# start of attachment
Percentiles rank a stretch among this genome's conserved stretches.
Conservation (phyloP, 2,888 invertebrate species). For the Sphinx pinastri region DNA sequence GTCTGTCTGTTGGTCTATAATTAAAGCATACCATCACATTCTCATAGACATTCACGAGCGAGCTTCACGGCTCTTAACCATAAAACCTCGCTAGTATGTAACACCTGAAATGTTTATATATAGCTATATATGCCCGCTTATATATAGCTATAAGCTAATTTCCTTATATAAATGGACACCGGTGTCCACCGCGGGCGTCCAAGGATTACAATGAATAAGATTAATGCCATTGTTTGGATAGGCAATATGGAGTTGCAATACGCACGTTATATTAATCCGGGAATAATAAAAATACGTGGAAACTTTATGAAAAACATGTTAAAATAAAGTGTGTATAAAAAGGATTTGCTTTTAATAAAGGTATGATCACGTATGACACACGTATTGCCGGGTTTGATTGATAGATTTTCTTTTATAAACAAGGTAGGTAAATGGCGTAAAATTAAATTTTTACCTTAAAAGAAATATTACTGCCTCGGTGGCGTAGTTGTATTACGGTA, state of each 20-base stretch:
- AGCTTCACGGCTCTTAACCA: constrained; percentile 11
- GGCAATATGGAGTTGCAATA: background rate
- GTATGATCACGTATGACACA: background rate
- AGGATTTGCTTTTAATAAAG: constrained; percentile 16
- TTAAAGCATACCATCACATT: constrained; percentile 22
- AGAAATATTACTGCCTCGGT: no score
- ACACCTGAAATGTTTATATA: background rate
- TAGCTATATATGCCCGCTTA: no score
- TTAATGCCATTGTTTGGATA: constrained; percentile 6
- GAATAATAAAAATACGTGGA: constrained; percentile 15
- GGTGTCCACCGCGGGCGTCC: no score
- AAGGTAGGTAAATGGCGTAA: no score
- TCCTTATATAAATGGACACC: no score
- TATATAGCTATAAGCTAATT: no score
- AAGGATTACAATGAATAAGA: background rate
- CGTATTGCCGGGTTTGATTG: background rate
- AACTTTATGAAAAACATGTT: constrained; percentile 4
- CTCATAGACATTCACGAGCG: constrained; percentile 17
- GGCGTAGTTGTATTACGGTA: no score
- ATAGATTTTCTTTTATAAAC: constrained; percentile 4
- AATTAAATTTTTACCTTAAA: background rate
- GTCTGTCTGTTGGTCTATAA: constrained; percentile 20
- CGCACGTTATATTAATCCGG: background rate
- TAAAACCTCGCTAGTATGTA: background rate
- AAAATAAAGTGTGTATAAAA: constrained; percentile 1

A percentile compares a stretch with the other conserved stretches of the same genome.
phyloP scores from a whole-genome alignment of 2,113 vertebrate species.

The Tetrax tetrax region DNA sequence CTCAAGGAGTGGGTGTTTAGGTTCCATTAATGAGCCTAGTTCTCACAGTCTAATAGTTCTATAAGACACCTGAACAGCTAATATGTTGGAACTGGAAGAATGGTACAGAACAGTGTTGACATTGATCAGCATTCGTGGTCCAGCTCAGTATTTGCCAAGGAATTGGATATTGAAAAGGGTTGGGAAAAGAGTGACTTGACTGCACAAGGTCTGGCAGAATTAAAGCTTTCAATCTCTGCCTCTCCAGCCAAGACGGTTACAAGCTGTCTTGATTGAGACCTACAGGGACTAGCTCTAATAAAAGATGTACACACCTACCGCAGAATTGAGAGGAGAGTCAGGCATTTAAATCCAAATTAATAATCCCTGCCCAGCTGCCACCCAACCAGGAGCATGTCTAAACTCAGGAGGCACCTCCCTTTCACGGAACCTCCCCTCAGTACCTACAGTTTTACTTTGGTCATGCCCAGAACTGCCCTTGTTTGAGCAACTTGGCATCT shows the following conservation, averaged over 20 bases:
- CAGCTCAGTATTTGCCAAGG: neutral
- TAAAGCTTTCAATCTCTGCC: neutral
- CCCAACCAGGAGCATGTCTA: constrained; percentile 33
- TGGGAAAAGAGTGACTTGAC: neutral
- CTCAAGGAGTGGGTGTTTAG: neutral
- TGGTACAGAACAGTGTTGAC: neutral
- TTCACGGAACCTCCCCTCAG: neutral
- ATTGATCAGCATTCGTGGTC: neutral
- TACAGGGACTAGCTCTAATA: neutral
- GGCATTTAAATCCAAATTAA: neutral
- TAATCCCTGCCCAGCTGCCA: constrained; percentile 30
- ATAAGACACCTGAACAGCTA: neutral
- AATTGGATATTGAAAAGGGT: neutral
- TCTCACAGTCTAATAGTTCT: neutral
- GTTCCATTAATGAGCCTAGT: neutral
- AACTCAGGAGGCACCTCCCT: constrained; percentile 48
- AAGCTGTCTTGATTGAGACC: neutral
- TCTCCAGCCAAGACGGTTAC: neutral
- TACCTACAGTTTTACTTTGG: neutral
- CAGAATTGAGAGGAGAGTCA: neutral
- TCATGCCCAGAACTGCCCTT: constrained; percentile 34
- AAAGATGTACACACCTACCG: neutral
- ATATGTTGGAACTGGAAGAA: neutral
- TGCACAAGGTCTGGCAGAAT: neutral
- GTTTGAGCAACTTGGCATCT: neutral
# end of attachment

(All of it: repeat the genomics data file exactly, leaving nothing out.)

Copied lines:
Percentiles rank a stretch among this genome's conserved stretches.
Conservation (phyloP, 2,888 invertebrate species). For the Sphinx pinastri region DNA sequence GTCTGTCTGTTGGTCTATAATTAAAGCATACCATCACATTCTCATAGACATTCACGAGCGAGCTTCACGGCTCTTAACCATAAAACCTCGCTAGTATGTAACACCTGAAATGTTTATATATAGCTATATATGCCCGCTTATATATAGCTATAAGCTAATTTCCTTATATAAATGGACACCGGTGTCCACCGCGGGCGTCCAAGGATTACAATGAATAAGATTAATGCCATTGTTTGGATAGGCAATATGGAGTTGCAATACGCACGTTATATTAATCCGGGAATAATAAAAATACGTGGAAACTTTATGAAAAACATGTTAAAATAAAGTGTGTATAAAAAGGATTTGCTTTTAATAAAGGTATGATCACGTATGACACACGTATTGCCGGGTTTGATTGATAGATTTTCTTTTATAAACAAGGTAGGTAAATGGCGTAAAATTAAATTTTTACCTTAAAAGAAATATTACTGCCTCGGTGGCGTAGTTGTATTACGGTA, state of each 20-base stretch:
- AGCTTCACGGCTCTTAACCA: constrained; percentile 11
- GGCAATATGGAGTTGCAATA: background rate
- GTATGATCACGTATGACACA: background rate
- AGGATTTGCTTTTAATAAAG: constrained; percentile 16
- TTAAAGCATACCATCACATT: constrained; percentile 22
- AGAAATATTACTGCCTCGGT: no score
- ACACCTGAAATGTTTATATA: background rate
- TAGCTATATATGCCCGCTTA: no score
- TTAATGCCATTGTTTGGATA: constrained; percentile 6
- GAATAATAAAAATACGTGGA: constrained; percentile 15
- GGTGTCCACCGCGGGCGTCC: no score
- AAGGTAGGTAAATGGCGTAA: no score
- TCCTTATATAAATGGACACC: no score
- TATATAGCTATAAGCTAATT: no score
- AAGGATTACAATGAATAAGA: background rate
- CGTATTGCCGGGTTTGATTG: background rate
- AACTTTATGAAAAACATGTT: constrained; percentile 4
- CTCATAGACATTCACGAGCG: constrained; percentile 17
- GGCGTAGTTGTATTACGGTA: no score
- ATAGATTTTCTTTTATAAAC: constrained; percentile 4
- AATTAAATTTTTACCTTAAA: background rate
- GTCTGTCTGTTGGTCTATAA: constrained; percentile 20
- CGCACGTTATATTAATCCGG: background rate
- TAAAACCTCGCTAGTATGTA: background rate
- AAAATAAAGTGTGTATAAAA: constrained; percentile 1

A percentile compares a stretch with the other conserved stretches of the same genome.
phyloP scores from a whole-genome alignment of 2,113 vertebrate species.

The Tetrax tetrax region DNA sequence CTCAAGGAGTGGGTGTTTAGGTTCCATTAATGAGCCTAGTTCTCACAGTCTAATAGTTCTATAAGACACCTGAACAGCTAATATGTTGGAACTGGAAGAATGGTACAGAACAGTGTTGACATTGATCAGCATTCGTGGTCCAGCTCAGTATTTGCCAAGGAATTGGATATTGAAAAGGGTTGGGAAAAGAGTGACTTGACTGCACAAGGTCTGGCAGAATTAAAGCTTTCAATCTCTGCCTCTCCAGCCAAGACGGTTACAAGCTGTCTTGATTGAGACCTACAGGGACTAGCTCTAATAAAAGATGTACACACCTACCGCAGAATTGAGAGGAGAGTCAGGCATTTAAATCCAAATTAATAATCCCTGCCCAGCTGCCACCCAACCAGGAGCATGTCTAAACTCAGGAGGCACCTCCCTTTCACGGAACCTCCCCTCAGTACCTACAGTTTTACTTTGGTCATGCCCAGAACTGCCCTTGTTTGAGCAACTTGGCATCT shows the following conservation, averaged over 20 bases:
- CAGCTCAGTATTTGCCAAGG: neutral
- TAAAGCTTTCAATCTCTGCC: neutral
- CCCAACCAGGAGCATGTCTA: constrained; percentile 33
- TGGGAAAAGAGTGACTTGAC: neutral
- CTCAAGGAGTGGGTGTTTAG: neutral
- TGGTACAGAACAGTGTTGAC: neutral
- TTCACGGAACCTCCCCTCAG: neutral
- ATTGATCAGCATTCGTGGTC: neutral
- TACAGGGACTAGCTCTAATA: neutral
- GGCATTTAAATCCAAATTAA: neutral
- TAATCCCTGCCCAGCTGCCA: constrained; percentile 30
- ATAAGACACCTGAACAGCTA: neutral
- AATTGGATATTGAAAAGGGT: neutral
- TCTCACAGTCTAATAGTTCT: neutral
- GTTCCATTAATGAGCCTAGT: neutral
- AACTCAGGAGGCACCTCCCT: constrained; percentile 48
- AAGCTGTCTTGATTGAGACC: neutral
- TCTCCAGCCAAGACGGTTAC: neutral
- TACCTACAGTTTTACTTTGG: neutral
- CAGAATTGAGAGGAGAGTCA: neutral
- TCATGCCCAGAACTGCCCTT: constrained; percentile 34
- AAAGATGTACACACCTACCG: neutral
- ATATGTTGGAACTGGAAGAA: neutral
- TGCACAAGGTCTGGCAGAAT: neutral
- GTTTGAGCAACTTGGCATCT: neutral